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An Update on the Pritikin and Ornish Ultra Low-Fat Diet Medicare Boondoggle

In 2016 a huge boondoggle was foisted on Americans who were undergoing cardiac rehabilitation after myocardial infarction or coronary artery bypass surgery. I became incensed about so-called “intensive cardiac rehabilitation” when patients in my previous practice were suddenly being counseled intensively on very low-fat diets and not on the Mediterranean diet I recommended.

My post in response entitled “The Pritikin Diet: Discredited By Medicine But Now Endorsed By Your Federal Government” described in detail the lack of scientific support for the Pritikin diet and the shenanigans that led to it being adopted.

The Cardiac Rehabilitation Incentive Payment Model, was finalized in a rule issued by the CMS. It was part of a package of experimental payment models aimed at reducing healthcare spending while improving outcomes, including the expansion of CMS’ mandatory bundled-payment program to include all care associated with bypass surgery and heart attacks.

This experiment would bring significantly more money into the coffers of the hospital systems that managed to induce patients to sign up.

Under the cardiac rehab payment model, the CMS plans to pay participating hospitals $25 per session of cardiac rehabilitation or intensive cardiac rehabilitation for the first 11 sessions. It would pay $175 per session thereafter, for a maximum of 36 total sessions. Those payments would apply only to Medicare beneficiaries with heart attacks and coronary artery bypass surgery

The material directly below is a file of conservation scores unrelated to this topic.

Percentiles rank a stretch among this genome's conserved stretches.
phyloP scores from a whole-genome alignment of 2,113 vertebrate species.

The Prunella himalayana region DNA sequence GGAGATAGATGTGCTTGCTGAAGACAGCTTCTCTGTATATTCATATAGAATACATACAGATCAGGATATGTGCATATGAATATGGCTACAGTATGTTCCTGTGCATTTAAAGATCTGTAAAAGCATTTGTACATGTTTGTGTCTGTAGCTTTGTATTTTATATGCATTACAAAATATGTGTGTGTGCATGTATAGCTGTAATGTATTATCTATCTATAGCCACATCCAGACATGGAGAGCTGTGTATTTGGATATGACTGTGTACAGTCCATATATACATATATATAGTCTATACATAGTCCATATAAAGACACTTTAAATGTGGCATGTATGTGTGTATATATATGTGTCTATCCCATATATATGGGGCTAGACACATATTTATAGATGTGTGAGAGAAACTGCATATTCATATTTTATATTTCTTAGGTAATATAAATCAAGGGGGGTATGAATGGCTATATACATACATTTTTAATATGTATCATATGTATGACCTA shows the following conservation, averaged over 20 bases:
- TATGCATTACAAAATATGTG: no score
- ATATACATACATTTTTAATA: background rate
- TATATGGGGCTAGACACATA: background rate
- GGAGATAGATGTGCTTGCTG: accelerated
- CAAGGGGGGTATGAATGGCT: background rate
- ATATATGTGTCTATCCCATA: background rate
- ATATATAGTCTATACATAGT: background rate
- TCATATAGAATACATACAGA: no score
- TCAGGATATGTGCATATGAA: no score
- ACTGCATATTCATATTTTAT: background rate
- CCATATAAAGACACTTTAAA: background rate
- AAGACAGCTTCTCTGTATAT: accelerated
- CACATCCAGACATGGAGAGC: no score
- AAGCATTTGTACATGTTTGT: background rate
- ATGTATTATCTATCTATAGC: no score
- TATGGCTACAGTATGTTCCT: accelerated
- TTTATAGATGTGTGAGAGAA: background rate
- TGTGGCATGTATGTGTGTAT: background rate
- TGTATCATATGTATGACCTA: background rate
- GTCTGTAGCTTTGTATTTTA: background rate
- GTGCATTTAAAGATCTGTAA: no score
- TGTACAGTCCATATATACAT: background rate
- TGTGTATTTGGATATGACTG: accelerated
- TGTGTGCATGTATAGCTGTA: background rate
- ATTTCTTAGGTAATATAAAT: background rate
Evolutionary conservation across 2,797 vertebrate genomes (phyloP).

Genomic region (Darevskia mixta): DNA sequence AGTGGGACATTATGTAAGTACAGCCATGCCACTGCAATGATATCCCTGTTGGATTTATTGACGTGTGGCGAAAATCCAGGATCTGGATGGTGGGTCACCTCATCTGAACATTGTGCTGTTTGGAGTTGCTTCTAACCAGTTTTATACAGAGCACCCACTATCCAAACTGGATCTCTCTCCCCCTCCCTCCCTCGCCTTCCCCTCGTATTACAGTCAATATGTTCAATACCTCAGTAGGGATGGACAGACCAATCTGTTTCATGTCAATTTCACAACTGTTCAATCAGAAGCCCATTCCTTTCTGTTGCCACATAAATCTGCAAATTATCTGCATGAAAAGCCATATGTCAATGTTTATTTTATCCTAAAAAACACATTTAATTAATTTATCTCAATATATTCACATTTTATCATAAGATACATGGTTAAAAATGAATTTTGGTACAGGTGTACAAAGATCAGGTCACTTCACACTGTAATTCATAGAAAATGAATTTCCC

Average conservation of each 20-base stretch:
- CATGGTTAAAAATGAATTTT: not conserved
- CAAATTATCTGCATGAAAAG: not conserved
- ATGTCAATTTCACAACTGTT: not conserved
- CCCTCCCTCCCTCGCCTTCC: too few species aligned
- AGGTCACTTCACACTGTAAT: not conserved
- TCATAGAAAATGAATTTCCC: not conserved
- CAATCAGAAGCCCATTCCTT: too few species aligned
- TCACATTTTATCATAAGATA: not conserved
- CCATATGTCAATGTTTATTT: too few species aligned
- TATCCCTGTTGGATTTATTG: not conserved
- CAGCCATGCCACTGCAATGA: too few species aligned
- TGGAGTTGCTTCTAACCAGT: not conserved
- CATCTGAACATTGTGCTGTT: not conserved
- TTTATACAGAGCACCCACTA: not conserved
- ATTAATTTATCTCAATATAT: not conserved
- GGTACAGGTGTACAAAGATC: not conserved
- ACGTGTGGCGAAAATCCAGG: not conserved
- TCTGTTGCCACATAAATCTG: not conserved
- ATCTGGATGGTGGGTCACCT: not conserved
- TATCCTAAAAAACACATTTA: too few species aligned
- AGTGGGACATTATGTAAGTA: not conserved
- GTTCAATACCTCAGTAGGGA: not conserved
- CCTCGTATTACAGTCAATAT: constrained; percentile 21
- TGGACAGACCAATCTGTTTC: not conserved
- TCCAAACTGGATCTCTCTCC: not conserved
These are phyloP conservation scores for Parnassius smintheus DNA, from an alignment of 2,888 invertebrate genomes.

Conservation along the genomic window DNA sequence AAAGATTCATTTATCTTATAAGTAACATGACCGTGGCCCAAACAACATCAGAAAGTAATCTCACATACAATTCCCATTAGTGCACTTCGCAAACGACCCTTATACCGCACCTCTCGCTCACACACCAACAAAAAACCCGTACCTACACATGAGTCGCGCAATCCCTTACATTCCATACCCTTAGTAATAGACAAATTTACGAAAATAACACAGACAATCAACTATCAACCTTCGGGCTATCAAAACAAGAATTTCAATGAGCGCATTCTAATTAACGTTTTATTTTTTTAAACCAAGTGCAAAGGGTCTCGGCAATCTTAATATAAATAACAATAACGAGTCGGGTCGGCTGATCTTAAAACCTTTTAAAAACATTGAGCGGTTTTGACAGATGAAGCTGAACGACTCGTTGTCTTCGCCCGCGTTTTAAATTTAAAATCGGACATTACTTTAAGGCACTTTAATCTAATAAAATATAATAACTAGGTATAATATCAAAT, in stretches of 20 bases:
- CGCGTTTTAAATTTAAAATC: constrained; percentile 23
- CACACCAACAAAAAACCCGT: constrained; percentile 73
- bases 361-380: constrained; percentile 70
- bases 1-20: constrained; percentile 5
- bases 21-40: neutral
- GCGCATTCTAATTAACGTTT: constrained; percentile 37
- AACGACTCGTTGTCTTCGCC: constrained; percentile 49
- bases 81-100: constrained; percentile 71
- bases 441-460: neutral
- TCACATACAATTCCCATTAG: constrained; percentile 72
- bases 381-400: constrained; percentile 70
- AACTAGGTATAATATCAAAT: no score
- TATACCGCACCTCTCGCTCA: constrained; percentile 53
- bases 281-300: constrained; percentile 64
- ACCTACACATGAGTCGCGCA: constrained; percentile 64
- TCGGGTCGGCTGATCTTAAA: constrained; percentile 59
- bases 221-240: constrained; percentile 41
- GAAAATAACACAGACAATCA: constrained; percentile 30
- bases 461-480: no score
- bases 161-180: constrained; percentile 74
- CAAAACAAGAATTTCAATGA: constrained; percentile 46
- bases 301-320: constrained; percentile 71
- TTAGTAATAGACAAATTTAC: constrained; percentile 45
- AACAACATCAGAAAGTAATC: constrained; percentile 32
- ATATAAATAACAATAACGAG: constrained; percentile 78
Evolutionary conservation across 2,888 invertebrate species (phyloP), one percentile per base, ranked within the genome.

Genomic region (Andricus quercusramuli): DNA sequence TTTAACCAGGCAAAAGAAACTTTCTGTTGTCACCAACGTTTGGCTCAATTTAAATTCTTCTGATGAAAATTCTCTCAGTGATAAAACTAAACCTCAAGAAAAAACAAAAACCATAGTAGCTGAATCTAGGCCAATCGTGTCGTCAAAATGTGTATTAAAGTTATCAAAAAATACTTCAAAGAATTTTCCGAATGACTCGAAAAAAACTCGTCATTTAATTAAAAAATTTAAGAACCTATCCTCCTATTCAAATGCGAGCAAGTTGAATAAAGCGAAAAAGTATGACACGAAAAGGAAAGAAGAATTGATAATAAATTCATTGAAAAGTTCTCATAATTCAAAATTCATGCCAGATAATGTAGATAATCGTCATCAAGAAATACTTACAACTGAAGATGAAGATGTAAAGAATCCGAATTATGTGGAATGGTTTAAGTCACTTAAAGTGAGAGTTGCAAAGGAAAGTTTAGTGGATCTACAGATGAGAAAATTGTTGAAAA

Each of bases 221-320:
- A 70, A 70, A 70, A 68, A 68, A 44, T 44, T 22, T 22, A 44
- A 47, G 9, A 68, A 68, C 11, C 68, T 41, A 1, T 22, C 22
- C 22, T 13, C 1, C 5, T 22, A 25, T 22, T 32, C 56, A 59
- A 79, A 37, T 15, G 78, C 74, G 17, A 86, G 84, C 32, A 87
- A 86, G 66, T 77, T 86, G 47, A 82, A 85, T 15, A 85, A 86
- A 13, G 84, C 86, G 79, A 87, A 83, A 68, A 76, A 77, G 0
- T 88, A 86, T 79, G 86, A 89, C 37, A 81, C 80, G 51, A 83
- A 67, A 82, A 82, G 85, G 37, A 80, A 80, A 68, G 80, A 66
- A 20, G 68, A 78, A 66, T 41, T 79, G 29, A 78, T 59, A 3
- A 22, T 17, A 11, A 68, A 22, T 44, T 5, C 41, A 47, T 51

When I formally objected to this experiment being foisted on my patients I was told that cardiac rehab was losing money and by signing up for this program it would now become profitable.

Indeed, ICR using either the CMS-approved Pritikin or Ornish programs is a big money-maker. Hospitals also like to use it for marketing.

Here’s a typical puff piece from a medical system near me:

UC San Diego Health is the only program in San Diego to offer Ornish Lifestyle Medicine  to intensive cardiac rehabilitation patients. The program includes stress management, support groups and nutrition, focusing on a low-fat, whole foods, plant-based eating plan

We, the American taxpayers are still paying for these unsuspecting patients to be brainwashed into believing (as the Ornish and Pritikin programs believe) that they can prevent and reverse their coronary atherosclerosis only by pursuing these near-vegan, very low-fat diets.

Skeptically Yours,


N.B. I’ve gone back and edited my original article on this. Over the years, several readers have commented that they felt that my description of Pritikin’s death was inconsiderate.

I think they were right. I emphasized the fact that Pritikin “slashed his wrists” as his manner of committing suicide and that phrase is gone. In my defense, I have spent a lot of writing time outlining how the death of Robert Atkins has been distorted by vegans. I wasn’t distorting Pritikin’s death but the precise manner of his suicide wasn’t relevant to any points I was making.

Also, (intended humorously) I said that participants in the Pritikin experiments I described were at risk for slashing their wrists and I’ve taken that out.

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